This way the warm air can be pushed to rooms that you are using.
Finish up the seeling these rooms off.
End by using a door snake to keep cold air from seeping out under the door.
Install a Door Sweep
Drafts are likely to come into your home underdoors. You can easily solve this problem by using a “door snake,” a long thin cloth sack, like a beanbag.
I have seen them in-store to purchase, but you can make them at home and save money. Or you can use an old pool noodle. I found this creative idea here.
Cook at Home
We all have a tendency to want warm comforting foods when it is cold out, and around the holidays we often bake more too.
As you know cooking and baking at home, will you save money.
The big bonus during the winter is that warm air from the stove will help heat your home during the winter. When you turn your oven off, be sure to leave it slightly cracked. This will allow warmth to spread throughout your kitchen.
Want to learn more about meal planning?
Rearrange Your Furniture
A winter refresh in home decor can save you lots of money.
No, we aren’t talking about adding in additional elements, just switching them up for a fresh savings look.
Rearrange your furniture to make sure that all of your vents and returns are clear and that warm air can come into the room.
Sometimes we can accidentally block the flow of air vents.
Rearrange the furniture in a room when it is not cold outside we forget.
Double-check to make sure all vents are open in each room.
With a forced-air system, blocking a supply or return vent can cause a house-wide pressure imbalance that disrupts the heat flow in the entire system. Let’s keep the flow running smoothly.
Use Your Drapes and Blinds
Use your drapes and blinds on cloudy days and at night to help keep cold drafts out of your home. Having a good pair of insulating drapes will help to keep the heat inside.
Just make sure that you open them during the day on sunny days to let the sun naturally warm your home.
Don’t Run the Bathroom Fan
Don’t turn the bathroom fan on when you are taking a hot shower or bath.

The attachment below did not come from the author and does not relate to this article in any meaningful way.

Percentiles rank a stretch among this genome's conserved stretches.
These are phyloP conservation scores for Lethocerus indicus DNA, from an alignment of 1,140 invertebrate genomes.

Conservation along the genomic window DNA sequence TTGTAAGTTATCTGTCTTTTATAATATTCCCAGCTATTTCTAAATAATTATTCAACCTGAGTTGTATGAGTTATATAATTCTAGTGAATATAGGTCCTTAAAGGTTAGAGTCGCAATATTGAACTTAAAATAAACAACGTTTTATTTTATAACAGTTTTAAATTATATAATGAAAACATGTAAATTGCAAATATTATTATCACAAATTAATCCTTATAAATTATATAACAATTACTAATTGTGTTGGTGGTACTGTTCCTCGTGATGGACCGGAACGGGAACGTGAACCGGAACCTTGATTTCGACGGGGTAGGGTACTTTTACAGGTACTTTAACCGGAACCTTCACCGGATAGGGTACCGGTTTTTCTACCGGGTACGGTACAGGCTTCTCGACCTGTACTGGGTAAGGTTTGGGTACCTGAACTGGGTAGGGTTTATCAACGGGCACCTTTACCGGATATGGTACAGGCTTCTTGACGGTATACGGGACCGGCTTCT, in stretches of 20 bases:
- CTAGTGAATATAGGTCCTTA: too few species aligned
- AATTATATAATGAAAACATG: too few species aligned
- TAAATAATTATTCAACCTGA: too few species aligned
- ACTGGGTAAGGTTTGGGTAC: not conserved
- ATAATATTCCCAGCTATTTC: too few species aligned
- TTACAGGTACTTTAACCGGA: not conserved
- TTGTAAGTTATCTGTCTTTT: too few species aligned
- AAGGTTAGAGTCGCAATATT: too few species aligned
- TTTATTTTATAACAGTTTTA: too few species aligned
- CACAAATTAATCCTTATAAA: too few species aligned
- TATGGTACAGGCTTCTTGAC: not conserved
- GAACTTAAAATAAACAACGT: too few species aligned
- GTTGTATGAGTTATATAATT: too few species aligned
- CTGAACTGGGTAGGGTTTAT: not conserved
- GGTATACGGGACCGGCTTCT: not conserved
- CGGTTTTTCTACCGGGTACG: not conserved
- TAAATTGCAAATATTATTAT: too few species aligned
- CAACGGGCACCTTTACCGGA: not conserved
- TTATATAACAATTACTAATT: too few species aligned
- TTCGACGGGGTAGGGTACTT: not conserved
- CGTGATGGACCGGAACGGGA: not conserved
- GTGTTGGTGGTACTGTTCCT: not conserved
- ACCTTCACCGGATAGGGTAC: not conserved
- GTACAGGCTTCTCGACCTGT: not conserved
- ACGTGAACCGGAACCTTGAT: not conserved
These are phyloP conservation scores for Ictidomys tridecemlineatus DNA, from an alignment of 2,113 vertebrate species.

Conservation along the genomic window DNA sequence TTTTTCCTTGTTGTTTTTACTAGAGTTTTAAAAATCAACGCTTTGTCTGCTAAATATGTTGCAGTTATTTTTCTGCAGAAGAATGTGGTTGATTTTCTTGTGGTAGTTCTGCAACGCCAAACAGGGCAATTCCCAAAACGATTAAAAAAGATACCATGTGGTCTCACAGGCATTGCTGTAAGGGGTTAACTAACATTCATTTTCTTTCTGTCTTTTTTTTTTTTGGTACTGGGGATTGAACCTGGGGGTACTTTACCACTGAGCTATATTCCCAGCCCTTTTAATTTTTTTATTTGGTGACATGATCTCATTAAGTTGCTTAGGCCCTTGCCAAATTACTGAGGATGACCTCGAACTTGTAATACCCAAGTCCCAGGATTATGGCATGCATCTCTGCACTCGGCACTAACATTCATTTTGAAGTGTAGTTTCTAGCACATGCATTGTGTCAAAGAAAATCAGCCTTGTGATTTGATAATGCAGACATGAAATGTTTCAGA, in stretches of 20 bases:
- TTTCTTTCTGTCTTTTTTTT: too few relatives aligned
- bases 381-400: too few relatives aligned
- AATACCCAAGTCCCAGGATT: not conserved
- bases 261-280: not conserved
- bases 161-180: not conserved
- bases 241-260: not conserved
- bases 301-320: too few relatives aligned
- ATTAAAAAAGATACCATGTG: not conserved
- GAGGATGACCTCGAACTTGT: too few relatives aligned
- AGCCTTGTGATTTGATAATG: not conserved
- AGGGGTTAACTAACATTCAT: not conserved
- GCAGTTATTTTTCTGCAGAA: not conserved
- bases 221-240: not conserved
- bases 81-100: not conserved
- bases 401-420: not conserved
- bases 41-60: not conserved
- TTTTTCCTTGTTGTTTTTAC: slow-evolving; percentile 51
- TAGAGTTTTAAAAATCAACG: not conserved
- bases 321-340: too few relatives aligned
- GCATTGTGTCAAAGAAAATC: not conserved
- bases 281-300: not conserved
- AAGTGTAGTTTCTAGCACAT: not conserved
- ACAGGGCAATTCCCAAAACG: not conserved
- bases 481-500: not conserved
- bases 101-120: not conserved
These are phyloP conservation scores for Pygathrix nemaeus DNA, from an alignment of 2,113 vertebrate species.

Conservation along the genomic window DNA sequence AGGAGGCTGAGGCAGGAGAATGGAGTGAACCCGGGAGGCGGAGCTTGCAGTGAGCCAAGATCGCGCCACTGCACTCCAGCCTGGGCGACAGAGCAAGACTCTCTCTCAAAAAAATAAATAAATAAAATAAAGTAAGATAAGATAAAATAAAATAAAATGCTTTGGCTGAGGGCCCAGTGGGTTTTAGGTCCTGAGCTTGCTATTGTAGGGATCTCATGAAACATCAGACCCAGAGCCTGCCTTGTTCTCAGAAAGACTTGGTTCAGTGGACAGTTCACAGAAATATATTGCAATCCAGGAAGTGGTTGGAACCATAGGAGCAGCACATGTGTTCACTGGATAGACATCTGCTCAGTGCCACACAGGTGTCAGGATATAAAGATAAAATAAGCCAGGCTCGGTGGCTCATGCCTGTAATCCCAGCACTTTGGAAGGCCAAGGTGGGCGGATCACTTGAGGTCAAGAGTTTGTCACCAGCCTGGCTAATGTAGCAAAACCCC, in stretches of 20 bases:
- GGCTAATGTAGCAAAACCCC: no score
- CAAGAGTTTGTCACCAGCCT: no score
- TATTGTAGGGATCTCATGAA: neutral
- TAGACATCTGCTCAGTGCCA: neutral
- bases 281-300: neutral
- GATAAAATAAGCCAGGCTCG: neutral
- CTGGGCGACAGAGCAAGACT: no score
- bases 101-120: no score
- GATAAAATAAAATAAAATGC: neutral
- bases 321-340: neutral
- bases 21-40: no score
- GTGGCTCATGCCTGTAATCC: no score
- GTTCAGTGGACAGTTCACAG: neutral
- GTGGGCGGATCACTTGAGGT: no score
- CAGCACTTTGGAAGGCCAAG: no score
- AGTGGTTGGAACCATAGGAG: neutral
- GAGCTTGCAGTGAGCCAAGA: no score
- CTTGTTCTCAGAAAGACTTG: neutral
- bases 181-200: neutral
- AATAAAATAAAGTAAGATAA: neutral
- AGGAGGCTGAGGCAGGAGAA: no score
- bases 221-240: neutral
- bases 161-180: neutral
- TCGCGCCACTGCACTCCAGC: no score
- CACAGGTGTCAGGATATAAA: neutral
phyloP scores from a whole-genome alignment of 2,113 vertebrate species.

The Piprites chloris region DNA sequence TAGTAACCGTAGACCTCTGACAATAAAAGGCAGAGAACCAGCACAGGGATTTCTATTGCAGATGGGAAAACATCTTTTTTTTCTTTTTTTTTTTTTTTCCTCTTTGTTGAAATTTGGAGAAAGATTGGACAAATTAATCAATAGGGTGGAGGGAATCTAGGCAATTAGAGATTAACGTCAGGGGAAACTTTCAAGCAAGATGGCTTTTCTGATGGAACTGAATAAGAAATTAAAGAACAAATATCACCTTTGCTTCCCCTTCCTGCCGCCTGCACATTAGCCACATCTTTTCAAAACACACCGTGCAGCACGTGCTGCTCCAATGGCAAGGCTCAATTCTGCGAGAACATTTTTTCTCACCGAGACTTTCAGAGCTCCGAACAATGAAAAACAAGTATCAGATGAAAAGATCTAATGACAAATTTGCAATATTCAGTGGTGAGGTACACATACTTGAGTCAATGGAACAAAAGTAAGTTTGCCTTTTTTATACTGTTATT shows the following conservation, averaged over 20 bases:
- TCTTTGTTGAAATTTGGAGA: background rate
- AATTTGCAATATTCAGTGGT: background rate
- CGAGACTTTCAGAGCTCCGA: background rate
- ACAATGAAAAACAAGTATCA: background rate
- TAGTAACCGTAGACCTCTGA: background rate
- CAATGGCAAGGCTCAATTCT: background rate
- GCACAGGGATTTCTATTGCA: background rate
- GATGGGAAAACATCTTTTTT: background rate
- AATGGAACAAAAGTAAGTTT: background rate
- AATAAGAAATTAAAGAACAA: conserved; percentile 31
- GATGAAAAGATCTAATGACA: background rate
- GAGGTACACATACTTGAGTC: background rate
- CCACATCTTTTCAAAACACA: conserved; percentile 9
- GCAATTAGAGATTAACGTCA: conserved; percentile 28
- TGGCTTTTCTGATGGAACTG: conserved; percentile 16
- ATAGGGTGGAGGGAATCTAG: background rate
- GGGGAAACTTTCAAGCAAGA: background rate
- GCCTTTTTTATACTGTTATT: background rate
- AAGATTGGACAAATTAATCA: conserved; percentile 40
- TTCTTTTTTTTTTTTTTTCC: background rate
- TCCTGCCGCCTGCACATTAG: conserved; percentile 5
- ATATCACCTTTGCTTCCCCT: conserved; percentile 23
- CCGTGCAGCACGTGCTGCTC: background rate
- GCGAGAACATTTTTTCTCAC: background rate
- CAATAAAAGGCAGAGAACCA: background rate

Instead, when you are done with your shower, leave the bathroom door open.
Allow that steamy warm air to spread throughout your house to help keep it warmer.
Plus, it will help increase the humidity in the air as heat is very drying.
Turn Down the Thermostat
A programmable thermostat allows you to preset temperatures for different times of the day because you don’t need to keep your home at 68 degrees around the clock.
Turning down your thermostat while you are sleeping or away from home during the day can help you save considerably on your utility costs.
You may want to consider installing a programmable thermostat.
These are great and will automatically raise and lower the temperature of your home at certain times.
Purchasing a programmable thermostat will absolutely save you big bucks. The best part of all, you can typically install one yourself.
My family’s heating schedule (as an example):
When we go away for a few days, we drop the temperature to 60 degrees. And because we can control our thermostat via our smartphone, we adjust the temperature to kick on about an hour before we return home.
- 630 a.m. to 9 a.m. = 67 degrees
- 9 a.m. to 5:30 p.m. = 65 degrees (I work from home, but bundle up)
- 5:30 to 11 p.m. = 67 degrees
- 11 p.m. to 6 a.m. = 64 degrees
Now Let’s Keep Your Home Warm This Winter
These are just a few of the tips and tricks that you can use to help keep your home warm this winter. And the bonus is reducing your utility costs.